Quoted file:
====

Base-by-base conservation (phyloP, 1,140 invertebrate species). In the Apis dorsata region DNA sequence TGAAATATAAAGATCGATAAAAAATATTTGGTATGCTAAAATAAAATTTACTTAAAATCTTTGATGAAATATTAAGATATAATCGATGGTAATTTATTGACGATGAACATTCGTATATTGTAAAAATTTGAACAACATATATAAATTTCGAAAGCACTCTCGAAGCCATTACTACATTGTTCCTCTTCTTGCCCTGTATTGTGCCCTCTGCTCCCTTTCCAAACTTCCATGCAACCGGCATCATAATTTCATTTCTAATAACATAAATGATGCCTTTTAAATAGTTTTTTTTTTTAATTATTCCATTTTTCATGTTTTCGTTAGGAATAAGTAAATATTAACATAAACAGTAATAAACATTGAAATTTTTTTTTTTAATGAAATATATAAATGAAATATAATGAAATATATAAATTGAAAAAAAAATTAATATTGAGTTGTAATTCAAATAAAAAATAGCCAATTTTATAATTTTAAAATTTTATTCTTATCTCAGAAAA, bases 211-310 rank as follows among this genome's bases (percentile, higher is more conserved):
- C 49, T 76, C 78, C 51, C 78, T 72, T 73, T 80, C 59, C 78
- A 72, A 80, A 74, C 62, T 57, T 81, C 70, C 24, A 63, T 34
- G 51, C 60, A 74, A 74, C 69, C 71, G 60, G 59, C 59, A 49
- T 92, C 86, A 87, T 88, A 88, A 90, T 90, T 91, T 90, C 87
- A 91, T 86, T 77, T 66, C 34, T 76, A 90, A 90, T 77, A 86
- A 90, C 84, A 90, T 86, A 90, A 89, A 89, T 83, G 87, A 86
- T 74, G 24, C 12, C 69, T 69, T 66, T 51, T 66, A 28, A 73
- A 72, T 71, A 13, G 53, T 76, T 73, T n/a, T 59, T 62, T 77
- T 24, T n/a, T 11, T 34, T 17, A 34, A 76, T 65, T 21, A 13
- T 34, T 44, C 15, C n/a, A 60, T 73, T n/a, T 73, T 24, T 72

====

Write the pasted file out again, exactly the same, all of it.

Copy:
Base-by-base conservation (phyloP, 1,140 invertebrate species). In the Apis dorsata region DNA sequence TGAAATATAAAGATCGATAAAAAATATTTGGTATGCTAAAATAAAATTTACTTAAAATCTTTGATGAAATATTAAGATATAATCGATGGTAATTTATTGACGATGAACATTCGTATATTGTAAAAATTTGAACAACATATATAAATTTCGAAAGCACTCTCGAAGCCATTACTACATTGTTCCTCTTCTTGCCCTGTATTGTGCCCTCTGCTCCCTTTCCAAACTTCCATGCAACCGGCATCATAATTTCATTTCTAATAACATAAATGATGCCTTTTAAATAGTTTTTTTTTTTAATTATTCCATTTTTCATGTTTTCGTTAGGAATAAGTAAATATTAACATAAACAGTAATAAACATTGAAATTTTTTTTTTTAATGAAATATATAAATGAAATATAATGAAATATATAAATTGAAAAAAAAATTAATATTGAGTTGTAATTCAAATAAAAAATAGCCAATTTTATAATTTTAAAATTTTATTCTTATCTCAGAAAA, bases 211-310 rank as follows among this genome's bases (percentile, higher is more conserved):
- C 49, T 76, C 78, C 51, C 78, T 72, T 73, T 80, C 59, C 78
- A 72, A 80, A 74, C 62, T 57, T 81, C 70, C 24, A 63, T 34
- G 51, C 60, A 74, A 74, C 69, C 71, G 60, G 59, C 59, A 49
- T 92, C 86, A 87, T 88, A 88, A 90, T 90, T 91, T 90, C 87
- A 91, T 86, T 77, T 66, C 34, T 76, A 90, A 90, T 77, A 86
- A 90, C 84, A 90, T 86, A 90, A 89, A 89, T 83, G 87, A 86
- T 74, G 24, C 12, C 69, T 69, T 66, T 51, T 66, A 28, A 73
- A 72, T 71, A 13, G 53, T 76, T 73, T n/a, T 59, T 62, T 77
- T 24, T n/a, T 11, T 34, T 17, A 34, A 76, T 65, T 21, A 13
- T 34, T 44, C 15, C n/a, A 60, T 73, T n/a, T 73, T 24, T 72